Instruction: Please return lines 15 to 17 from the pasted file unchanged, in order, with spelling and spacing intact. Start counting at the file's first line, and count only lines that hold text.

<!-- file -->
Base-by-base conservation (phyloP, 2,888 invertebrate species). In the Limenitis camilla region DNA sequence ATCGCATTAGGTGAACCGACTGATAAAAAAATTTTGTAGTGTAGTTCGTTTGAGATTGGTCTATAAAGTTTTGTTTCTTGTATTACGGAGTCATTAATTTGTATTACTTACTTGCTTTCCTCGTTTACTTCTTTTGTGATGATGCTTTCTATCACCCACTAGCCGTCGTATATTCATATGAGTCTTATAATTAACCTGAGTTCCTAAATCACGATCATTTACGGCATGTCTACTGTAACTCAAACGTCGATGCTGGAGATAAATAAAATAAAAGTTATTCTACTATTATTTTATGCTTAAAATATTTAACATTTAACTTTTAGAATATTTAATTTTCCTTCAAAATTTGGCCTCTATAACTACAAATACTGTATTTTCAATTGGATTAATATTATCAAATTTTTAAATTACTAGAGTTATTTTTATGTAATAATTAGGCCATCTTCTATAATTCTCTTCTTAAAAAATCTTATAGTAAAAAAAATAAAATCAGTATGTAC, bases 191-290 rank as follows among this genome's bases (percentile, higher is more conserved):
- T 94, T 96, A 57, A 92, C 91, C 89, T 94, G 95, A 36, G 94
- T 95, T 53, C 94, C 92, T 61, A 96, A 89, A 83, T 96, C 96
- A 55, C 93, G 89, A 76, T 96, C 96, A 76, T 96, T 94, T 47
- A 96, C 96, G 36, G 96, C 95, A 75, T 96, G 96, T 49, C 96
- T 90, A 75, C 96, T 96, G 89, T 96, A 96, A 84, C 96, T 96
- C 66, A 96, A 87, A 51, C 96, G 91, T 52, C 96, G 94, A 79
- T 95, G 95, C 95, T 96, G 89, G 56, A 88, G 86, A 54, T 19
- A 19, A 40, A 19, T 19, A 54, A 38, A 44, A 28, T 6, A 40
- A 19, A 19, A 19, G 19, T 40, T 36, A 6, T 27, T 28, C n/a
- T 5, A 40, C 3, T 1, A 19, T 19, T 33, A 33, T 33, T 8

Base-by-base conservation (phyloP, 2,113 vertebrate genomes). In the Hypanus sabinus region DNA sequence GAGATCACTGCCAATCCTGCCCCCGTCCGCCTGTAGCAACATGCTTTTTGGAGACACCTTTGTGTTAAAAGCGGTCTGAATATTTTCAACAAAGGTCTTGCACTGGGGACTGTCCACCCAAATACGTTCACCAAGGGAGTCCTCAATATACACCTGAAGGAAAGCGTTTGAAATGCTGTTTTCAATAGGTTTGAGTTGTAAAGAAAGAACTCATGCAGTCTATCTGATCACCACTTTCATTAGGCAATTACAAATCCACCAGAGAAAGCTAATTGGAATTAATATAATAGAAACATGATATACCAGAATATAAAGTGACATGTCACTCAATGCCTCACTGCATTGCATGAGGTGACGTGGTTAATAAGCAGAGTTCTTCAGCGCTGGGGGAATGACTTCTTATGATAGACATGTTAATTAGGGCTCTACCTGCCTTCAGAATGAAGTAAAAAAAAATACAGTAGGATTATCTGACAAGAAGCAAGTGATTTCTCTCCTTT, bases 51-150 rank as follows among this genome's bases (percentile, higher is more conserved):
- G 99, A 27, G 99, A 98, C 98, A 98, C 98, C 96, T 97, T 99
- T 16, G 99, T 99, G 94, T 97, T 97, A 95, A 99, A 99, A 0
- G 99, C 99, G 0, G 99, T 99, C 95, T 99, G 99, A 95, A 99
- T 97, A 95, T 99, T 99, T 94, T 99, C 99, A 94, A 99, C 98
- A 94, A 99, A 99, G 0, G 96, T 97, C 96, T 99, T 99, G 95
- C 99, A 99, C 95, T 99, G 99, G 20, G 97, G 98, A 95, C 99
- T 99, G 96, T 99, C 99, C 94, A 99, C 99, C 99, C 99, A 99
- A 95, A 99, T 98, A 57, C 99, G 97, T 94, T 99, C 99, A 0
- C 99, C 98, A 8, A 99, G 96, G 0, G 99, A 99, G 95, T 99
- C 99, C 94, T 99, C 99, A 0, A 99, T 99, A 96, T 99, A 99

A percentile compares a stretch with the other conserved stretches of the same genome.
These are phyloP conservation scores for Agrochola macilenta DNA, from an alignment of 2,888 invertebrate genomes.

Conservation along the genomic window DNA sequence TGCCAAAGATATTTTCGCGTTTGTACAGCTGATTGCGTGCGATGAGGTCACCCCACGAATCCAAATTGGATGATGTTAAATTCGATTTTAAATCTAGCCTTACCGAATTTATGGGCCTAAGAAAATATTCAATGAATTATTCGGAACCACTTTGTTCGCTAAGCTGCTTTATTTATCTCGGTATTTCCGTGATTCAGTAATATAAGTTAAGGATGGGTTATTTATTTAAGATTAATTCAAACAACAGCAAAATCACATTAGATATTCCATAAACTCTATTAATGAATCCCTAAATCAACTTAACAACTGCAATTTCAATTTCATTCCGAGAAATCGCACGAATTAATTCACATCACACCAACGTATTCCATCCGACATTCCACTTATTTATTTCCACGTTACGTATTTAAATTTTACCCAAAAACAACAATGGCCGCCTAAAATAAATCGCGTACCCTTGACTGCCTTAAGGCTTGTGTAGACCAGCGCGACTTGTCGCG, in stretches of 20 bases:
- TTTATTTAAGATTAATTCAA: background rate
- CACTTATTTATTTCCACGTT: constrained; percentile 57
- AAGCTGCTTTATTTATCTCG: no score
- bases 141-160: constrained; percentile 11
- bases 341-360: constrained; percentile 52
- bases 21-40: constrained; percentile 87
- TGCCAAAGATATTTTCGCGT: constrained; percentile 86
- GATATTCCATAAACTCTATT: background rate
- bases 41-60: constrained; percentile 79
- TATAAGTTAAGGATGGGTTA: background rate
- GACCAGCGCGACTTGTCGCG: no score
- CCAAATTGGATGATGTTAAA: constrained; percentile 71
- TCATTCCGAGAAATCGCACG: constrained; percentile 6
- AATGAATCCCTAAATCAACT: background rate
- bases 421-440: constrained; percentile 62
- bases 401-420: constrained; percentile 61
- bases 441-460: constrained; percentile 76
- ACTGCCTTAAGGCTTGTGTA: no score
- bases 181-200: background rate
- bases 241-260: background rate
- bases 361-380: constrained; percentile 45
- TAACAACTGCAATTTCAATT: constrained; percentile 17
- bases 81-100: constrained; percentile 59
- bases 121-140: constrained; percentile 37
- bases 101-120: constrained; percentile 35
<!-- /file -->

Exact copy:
- G 99, C 99, G 0, G 99, T 99, C 95, T 99, G 99, A 95, A 99
- T 97, A 95, T 99, T 99, T 94, T 99, C 99, A 94, A 99, C 98
- A 94, A 99, A 99, G 0, G 96, T 97, C 96, T 99, T 99, G 95